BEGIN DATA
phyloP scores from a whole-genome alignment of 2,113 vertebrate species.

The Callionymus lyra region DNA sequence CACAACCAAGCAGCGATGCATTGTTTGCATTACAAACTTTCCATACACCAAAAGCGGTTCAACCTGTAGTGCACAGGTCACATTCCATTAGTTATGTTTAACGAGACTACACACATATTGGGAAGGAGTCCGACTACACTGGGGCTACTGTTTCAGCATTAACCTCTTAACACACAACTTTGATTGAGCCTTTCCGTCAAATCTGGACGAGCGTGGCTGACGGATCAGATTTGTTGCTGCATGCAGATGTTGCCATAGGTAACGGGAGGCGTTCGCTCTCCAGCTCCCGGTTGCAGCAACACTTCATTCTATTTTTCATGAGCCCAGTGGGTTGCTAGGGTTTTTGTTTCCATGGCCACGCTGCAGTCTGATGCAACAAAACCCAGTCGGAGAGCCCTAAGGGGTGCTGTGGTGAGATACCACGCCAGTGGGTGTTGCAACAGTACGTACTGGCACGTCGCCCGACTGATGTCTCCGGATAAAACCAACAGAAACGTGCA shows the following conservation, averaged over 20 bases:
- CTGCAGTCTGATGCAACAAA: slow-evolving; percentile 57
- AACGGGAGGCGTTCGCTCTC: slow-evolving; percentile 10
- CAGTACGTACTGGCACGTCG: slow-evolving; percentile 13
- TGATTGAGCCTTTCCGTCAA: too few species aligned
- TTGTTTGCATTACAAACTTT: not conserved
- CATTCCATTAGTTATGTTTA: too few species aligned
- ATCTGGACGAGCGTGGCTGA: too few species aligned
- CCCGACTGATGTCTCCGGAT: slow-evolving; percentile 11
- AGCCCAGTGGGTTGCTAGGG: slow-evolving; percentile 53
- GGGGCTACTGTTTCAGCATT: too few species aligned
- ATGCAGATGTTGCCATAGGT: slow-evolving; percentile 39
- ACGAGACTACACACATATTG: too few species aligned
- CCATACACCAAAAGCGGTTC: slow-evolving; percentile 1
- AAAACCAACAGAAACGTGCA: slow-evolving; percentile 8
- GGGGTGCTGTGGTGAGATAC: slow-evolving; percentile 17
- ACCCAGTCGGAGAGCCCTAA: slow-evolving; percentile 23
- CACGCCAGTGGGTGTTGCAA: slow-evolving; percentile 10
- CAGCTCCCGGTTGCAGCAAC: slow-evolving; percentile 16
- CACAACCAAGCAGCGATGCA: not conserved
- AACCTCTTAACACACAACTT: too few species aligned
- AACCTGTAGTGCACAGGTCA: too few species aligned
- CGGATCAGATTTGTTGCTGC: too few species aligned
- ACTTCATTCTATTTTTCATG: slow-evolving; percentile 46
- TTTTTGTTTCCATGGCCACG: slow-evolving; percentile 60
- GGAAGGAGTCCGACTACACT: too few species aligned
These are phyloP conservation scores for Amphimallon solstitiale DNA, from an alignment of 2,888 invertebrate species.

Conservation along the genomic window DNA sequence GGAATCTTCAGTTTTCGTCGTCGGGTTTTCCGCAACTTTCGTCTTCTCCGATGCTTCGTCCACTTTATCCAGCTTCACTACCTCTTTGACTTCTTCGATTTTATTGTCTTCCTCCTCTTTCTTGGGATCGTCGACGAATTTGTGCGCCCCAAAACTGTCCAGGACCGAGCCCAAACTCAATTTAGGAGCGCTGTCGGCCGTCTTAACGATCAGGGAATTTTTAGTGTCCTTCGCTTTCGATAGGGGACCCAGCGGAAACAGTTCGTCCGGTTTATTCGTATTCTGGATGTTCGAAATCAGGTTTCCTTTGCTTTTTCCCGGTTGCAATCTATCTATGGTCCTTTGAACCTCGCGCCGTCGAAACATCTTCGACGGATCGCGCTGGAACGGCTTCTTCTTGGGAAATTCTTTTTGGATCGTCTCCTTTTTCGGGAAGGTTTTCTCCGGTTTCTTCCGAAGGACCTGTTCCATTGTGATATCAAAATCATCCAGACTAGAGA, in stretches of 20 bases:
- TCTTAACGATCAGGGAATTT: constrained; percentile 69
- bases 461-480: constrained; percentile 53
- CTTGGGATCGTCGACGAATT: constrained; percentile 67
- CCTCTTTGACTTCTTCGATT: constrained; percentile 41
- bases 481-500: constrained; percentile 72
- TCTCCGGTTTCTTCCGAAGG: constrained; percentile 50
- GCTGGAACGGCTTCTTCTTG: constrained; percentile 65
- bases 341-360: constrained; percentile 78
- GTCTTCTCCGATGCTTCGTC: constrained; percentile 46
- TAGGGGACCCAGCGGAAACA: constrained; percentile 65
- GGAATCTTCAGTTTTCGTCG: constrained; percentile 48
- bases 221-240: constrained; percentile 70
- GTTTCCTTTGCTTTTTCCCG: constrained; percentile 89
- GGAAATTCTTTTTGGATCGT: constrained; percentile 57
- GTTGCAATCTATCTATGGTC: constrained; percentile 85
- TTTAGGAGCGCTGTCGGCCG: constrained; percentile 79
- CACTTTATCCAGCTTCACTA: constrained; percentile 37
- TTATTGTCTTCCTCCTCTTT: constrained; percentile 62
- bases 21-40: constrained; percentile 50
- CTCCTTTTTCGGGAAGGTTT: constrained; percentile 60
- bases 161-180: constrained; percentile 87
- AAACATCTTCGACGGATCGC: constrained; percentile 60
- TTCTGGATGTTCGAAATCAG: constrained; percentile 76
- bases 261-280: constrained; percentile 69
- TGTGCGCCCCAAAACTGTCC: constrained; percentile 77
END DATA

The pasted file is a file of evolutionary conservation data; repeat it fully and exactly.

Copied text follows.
phyloP scores from a whole-genome alignment of 2,113 vertebrate species.

The Callionymus lyra region DNA sequence CACAACCAAGCAGCGATGCATTGTTTGCATTACAAACTTTCCATACACCAAAAGCGGTTCAACCTGTAGTGCACAGGTCACATTCCATTAGTTATGTTTAACGAGACTACACACATATTGGGAAGGAGTCCGACTACACTGGGGCTACTGTTTCAGCATTAACCTCTTAACACACAACTTTGATTGAGCCTTTCCGTCAAATCTGGACGAGCGTGGCTGACGGATCAGATTTGTTGCTGCATGCAGATGTTGCCATAGGTAACGGGAGGCGTTCGCTCTCCAGCTCCCGGTTGCAGCAACACTTCATTCTATTTTTCATGAGCCCAGTGGGTTGCTAGGGTTTTTGTTTCCATGGCCACGCTGCAGTCTGATGCAACAAAACCCAGTCGGAGAGCCCTAAGGGGTGCTGTGGTGAGATACCACGCCAGTGGGTGTTGCAACAGTACGTACTGGCACGTCGCCCGACTGATGTCTCCGGATAAAACCAACAGAAACGTGCA shows the following conservation, averaged over 20 bases:
- CTGCAGTCTGATGCAACAAA: slow-evolving; percentile 57
- AACGGGAGGCGTTCGCTCTC: slow-evolving; percentile 10
- CAGTACGTACTGGCACGTCG: slow-evolving; percentile 13
- TGATTGAGCCTTTCCGTCAA: too few species aligned
- TTGTTTGCATTACAAACTTT: not conserved
- CATTCCATTAGTTATGTTTA: too few species aligned
- ATCTGGACGAGCGTGGCTGA: too few species aligned
- CCCGACTGATGTCTCCGGAT: slow-evolving; percentile 11
- AGCCCAGTGGGTTGCTAGGG: slow-evolving; percentile 53
- GGGGCTACTGTTTCAGCATT: too few species aligned
- ATGCAGATGTTGCCATAGGT: slow-evolving; percentile 39
- ACGAGACTACACACATATTG: too few species aligned
- CCATACACCAAAAGCGGTTC: slow-evolving; percentile 1
- AAAACCAACAGAAACGTGCA: slow-evolving; percentile 8
- GGGGTGCTGTGGTGAGATAC: slow-evolving; percentile 17
- ACCCAGTCGGAGAGCCCTAA: slow-evolving; percentile 23
- CACGCCAGTGGGTGTTGCAA: slow-evolving; percentile 10
- CAGCTCCCGGTTGCAGCAAC: slow-evolving; percentile 16
- CACAACCAAGCAGCGATGCA: not conserved
- AACCTCTTAACACACAACTT: too few species aligned
- AACCTGTAGTGCACAGGTCA: too few species aligned
- CGGATCAGATTTGTTGCTGC: too few species aligned
- ACTTCATTCTATTTTTCATG: slow-evolving; percentile 46
- TTTTTGTTTCCATGGCCACG: slow-evolving; percentile 60
- GGAAGGAGTCCGACTACACT: too few species aligned
These are phyloP conservation scores for Amphimallon solstitiale DNA, from an alignment of 2,888 invertebrate species.

Conservation along the genomic window DNA sequence GGAATCTTCAGTTTTCGTCGTCGGGTTTTCCGCAACTTTCGTCTTCTCCGATGCTTCGTCCACTTTATCCAGCTTCACTACCTCTTTGACTTCTTCGATTTTATTGTCTTCCTCCTCTTTCTTGGGATCGTCGACGAATTTGTGCGCCCCAAAACTGTCCAGGACCGAGCCCAAACTCAATTTAGGAGCGCTGTCGGCCGTCTTAACGATCAGGGAATTTTTAGTGTCCTTCGCTTTCGATAGGGGACCCAGCGGAAACAGTTCGTCCGGTTTATTCGTATTCTGGATGTTCGAAATCAGGTTTCCTTTGCTTTTTCCCGGTTGCAATCTATCTATGGTCCTTTGAACCTCGCGCCGTCGAAACATCTTCGACGGATCGCGCTGGAACGGCTTCTTCTTGGGAAATTCTTTTTGGATCGTCTCCTTTTTCGGGAAGGTTTTCTCCGGTTTCTTCCGAAGGACCTGTTCCATTGTGATATCAAAATCATCCAGACTAGAGA, in stretches of 20 bases:
- TCTTAACGATCAGGGAATTT: constrained; percentile 69
- bases 461-480: constrained; percentile 53
- CTTGGGATCGTCGACGAATT: constrained; percentile 67
- CCTCTTTGACTTCTTCGATT: constrained; percentile 41
- bases 481-500: constrained; percentile 72
- TCTCCGGTTTCTTCCGAAGG: constrained; percentile 50
- GCTGGAACGGCTTCTTCTTG: constrained; percentile 65
- bases 341-360: constrained; percentile 78
- GTCTTCTCCGATGCTTCGTC: constrained; percentile 46
- TAGGGGACCCAGCGGAAACA: constrained; percentile 65
- GGAATCTTCAGTTTTCGTCG: constrained; percentile 48
- bases 221-240: constrained; percentile 70
- GTTTCCTTTGCTTTTTCCCG: constrained; percentile 89
- GGAAATTCTTTTTGGATCGT: constrained; percentile 57
- GTTGCAATCTATCTATGGTC: constrained; percentile 85
- TTTAGGAGCGCTGTCGGCCG: constrained; percentile 79
- CACTTTATCCAGCTTCACTA: constrained; percentile 37
- TTATTGTCTTCCTCCTCTTT: constrained; percentile 62
- bases 21-40: constrained; percentile 50
- CTCCTTTTTCGGGAAGGTTT: constrained; percentile 60
- bases 161-180: constrained; percentile 87
- AAACATCTTCGACGGATCGC: constrained; percentile 60
- TTCTGGATGTTCGAAATCAG: constrained; percentile 76
- bases 261-280: constrained; percentile 69
- TGTGCGCCCCAAAACTGTCC: constrained; percentile 77